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Jack Doyle (baseball)

From Wikipedia, the free encyclopedia

Jack Doyle
Jackdoyle.jpg
First baseman
Born: (1869-10-25)October 25, 1869
Killorglin, Ireland
Died: December 31, 1958(1958-12-31) (aged 89)
Holyoke, Massachusetts
Batted: Right Threw: Right
MLB debut
August 20, 1889, for the Columbus Solons
Last MLB appearance
July 13, 1905, for the New York Highlanders
MLB statistics
Batting average.299
Home runs25
Runs batted in968
Stolen bases516
Teams
As Player

As Manager

Career highlights and awards
  • Starting First Baseman for the National League Champions, The Baltimore Orioles in 1896.
  • Four times in the top 10 in Stolen Bases: 1896, 1897, 1900, 1903
  • 31st on the all-time stolen base list with 516.

John Joseph "Jack" Doyle (October 25, 1869 – December 31, 1958) was an Irish-American first baseman in Major League Baseball whose career spanned 17 seasons, mainly in the National League.[1] He was born in Killorglin, Ireland, and emigrated to the U.S. when he was a child, his family settling in Holyoke, Massachusetts.[2]

YouTube Encyclopedic

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  • ✪ Scenes That Pushed Actors Too Far

Transcription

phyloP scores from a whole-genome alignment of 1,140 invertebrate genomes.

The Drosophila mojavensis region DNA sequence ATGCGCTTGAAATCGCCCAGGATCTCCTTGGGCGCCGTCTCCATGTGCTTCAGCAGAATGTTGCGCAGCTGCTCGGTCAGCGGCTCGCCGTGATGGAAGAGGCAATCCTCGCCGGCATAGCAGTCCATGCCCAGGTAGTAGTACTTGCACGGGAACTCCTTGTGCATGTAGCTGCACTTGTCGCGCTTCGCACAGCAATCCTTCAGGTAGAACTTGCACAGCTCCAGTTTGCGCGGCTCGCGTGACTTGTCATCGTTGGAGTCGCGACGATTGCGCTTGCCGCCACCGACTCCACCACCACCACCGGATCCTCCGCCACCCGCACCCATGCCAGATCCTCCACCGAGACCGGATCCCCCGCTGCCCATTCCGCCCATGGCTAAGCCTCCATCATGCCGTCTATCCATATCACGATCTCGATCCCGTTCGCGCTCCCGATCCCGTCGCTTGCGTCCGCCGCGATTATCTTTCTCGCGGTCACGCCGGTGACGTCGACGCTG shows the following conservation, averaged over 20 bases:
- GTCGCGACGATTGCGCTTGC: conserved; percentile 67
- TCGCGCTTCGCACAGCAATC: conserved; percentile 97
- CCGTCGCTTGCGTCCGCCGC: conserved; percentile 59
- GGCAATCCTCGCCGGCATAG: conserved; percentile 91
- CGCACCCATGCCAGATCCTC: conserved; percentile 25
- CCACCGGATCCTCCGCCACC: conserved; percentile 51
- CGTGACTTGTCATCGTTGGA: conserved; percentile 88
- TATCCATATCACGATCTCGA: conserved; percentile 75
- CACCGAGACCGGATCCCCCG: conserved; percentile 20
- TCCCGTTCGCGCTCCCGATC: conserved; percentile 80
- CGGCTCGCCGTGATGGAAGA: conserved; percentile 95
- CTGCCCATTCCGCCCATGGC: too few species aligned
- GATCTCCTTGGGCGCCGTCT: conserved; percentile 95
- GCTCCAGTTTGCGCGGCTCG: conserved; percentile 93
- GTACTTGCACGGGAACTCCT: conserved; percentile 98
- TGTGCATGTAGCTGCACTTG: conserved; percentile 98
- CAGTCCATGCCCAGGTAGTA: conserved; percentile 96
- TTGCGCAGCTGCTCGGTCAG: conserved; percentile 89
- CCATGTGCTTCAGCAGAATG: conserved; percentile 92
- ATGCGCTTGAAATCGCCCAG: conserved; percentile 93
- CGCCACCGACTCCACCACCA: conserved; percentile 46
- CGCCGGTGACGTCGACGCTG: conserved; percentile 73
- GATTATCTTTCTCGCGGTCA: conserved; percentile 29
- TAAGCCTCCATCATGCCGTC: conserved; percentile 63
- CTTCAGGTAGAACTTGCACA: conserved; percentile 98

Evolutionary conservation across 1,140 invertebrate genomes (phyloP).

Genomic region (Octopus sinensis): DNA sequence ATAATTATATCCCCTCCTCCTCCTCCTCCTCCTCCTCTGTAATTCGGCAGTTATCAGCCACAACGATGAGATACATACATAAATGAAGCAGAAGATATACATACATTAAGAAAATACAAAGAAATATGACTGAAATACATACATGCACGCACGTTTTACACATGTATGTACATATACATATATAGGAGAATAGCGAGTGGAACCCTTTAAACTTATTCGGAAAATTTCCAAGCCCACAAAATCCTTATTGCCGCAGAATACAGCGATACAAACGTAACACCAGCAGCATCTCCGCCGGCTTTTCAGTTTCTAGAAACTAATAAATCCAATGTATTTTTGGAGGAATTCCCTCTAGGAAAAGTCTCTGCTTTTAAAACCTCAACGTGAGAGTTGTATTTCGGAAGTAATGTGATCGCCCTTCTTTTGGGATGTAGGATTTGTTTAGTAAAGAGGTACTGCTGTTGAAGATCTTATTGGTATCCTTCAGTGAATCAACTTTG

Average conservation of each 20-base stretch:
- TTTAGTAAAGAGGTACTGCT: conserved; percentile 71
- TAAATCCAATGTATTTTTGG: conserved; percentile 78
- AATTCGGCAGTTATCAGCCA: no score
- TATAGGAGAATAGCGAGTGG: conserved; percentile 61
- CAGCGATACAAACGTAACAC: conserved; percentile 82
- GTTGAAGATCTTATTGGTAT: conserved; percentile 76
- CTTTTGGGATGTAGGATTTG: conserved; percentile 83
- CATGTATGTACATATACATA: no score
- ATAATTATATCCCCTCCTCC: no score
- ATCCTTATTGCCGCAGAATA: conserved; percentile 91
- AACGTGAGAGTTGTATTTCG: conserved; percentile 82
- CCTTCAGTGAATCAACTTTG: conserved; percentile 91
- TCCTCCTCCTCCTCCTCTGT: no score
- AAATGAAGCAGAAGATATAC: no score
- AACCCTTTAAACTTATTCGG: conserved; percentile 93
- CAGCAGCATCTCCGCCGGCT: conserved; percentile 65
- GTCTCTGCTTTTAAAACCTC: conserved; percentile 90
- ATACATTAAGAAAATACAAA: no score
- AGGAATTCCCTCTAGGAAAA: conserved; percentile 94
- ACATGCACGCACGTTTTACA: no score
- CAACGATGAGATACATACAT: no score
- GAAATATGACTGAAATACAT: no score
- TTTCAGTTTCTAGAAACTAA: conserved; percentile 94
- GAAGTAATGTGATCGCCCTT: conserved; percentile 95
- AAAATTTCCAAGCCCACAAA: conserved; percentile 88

Everyone knows that work is lame. Even if you're an actor! Sometimes all the fame and money that come with a big role don't seem worth enduring a cruel director or a miserable film set. We've already spotlighted a few times where one scene nearly caused an actor to walk away, but it's apparently a lot more common than you'd think. We explored some maddening moments that drove their actors crazy in our earlier video, Scenes That Almost Caused The Actors to Quit. Well, we're now back with more scenes that almost pushed actors right over the edge... Daisy Ridley in Star Wars: The Force Awakens Starring in one of the most anticipated movies of the century is an opportunity most actors would kill for. But the pressure of filming 2015's Star Wars: The Force Awakens nearly proved too much for Daisy Ridley. The British newcomer didn't have much experience before J.J. Abrams cast her as Rey, and Screen Rant reports she almost quit on the first day when he told her that her performance during a desert scene felt "wooden." That note, along with bearing the weight of the biggest franchise in movie history, almost prompted Ridley to get on a spaceship to anywhere far, far away. Shelley Duvall in The Shining Shelley Duvall set a Guinness World Record for her portrayal of Wendy in Stanley Kubrick's 1980 horror classic The Shining – but it's not a record anyone would want. The perfectionist Kubrick insisted on 127 takes of the scene where Duvall's hysterical character uses a bat to fend off a deranged Jack Nicholson. By the end, she so was exhausted and dehydrated from crying that she nearly quit. She didn't, but the stress of filming the scene was bad enough that she reportedly began losing her hair. Zoe Saldana in Pirates of the Caribbean Before she landed leading roles in huge blockbusters like Avatar and Guardians of the Galaxy, Saldana was just another struggling actress getting by on bit parts. She had a small one as Anamaria in 2003's Pirates of the Caribbean: The Curse of the Black Pearl, and she said she was treated so badly that she nearly quit, telling The Hollywood Reporter, "It was very elitist. People disrespecting me because they look at my number on a call sheet and they think I'm not important." It was so demoralizing, Saldana said she even considered quitting acting altogether. “Anna Maria.” “I suppose you didn’t deserve that one either.” “No, that one I deserve.” Mike Myers in Wayne's World Mike Myers created the character of Wayne Campbell on Saturday Night Live, and the recurring sketch became so popular that Paramount wanted a Wayne's World movie. Myers wrote the screenplay, and he was especially excited about the scene where Wayne and the boys pack into the Mirthmobile and headbang to Queen's "Bohemian Rhapsody." But the studio wanted to replace the song with something fresher and cheaper to license. Myers thought the Queen song was crucial, as he revealed on WTF with Marc Maron. “At one point I said to everybody well I’m out. I don’t want to make this movie if its not Bohemian Rhapsody. And they were like, who the Fu*k are you?” “Yeah.” “I said, I’m somebody that… that wants to do that movie. That’s the movie I want to do.” Both Myers and Bohemian Rhapsody stayed. Gene Hackman in The French Connection Gene Hackman won an Oscar for his turn as New York City police detective Jimmy "Popeye" Doyle in 1971's The French Connection, but it almost didn't happen. A notoriously difficult actor, he often clashed with director William Friedkin, especially after Friedkin revealed Paul Newman was his first choice for the part. Things came to a head during a scene where Hackman – dressed in a Santa Claus costume – tackles a criminal on the street. Friedkin demanded 27 takes, and Hackman nearly quit. Fortunately, he stayed and even mentioned it in his speech at the Academy Awards. John Cena in 12 Rounds Few wrestling stars are bigger than John Cena, so when WWE produced the direct to video cop thriller 12 Rounds in 2009, casting him as the lead was a no brainer. Although his day job is to battle hulking beasts in the ring, Cena apparently isn't fearless. One scene called for his character to rappel down a skyscraper and dangle mid-air from a rope. But Cena revealed later that his severe fear of heights triggered intense anxiety and he considered walking away before he ever got up there. Mary Elizabeth Mastrantonio in The Abyss The dark, claustrophobic sets and constantly gushing water made for some difficult days on the set of James Cameron's 1989 sci-fi flick The Abyss. But one day in particular stands out for Mary Elizabeth Mastrantonio. For a scene in which her character's estranged husband administers her CPR, Cameron asked co-star Ed Harris to frantically slap Mastrantonio as she lay motionless on the cold, wet floor. Then the camera ran out of film and enough was enough. “And she hear that and she just like freaked. She just said hey man, we are not animals. I don’t know what you are doing here but we are not animals.” After leaving the set, she eventually calmed down and returned. Carl Weathers in Rocky IV A big part of the fourth Rocky movie involves Rocky's mentor, Apollo Creed, staging a comeback. Played by former NFL linebacker Carl Weathers, Creed gets roughed up in the ring pretty bad by Communist pugilist Ivan Drago, played by Dolph Lundgren. But one of the boxing scenes got a little too real when Lundgren threw Weathers into a corner, causing Weathers to break character and throw a real punch. Lundgren responded in kind, knocking Weathers out. When he regained consciousness, he quit the movie and sent production into limbo for four days. That's when Sylvester Stallone finally convinced Weathers to return. Tippi Hedren in The Birds Alfred Hitchcock had a reputation for being unkind to actresses, but Tippi Hedren signed on to 1963's The Birds under the guarantee that she'd only be attacked with mechanical birds during the film's climactic scene. But Hitchcock is the king of twists, and he wanted Hedren's terror to feel real, so he instructed crew members to throw real, live birds at her. This real-life game of Angry Birds went on for five full days and Hedren had a breakdown when it was over. She only finished the movie when a doctor ordered Hitchcock to give her a week off to recover. Thanks for watching! Subscribe to our YouTube channel to watch more videos like the one you just saw. And leave us a comment to let us know which scene would have made you quit...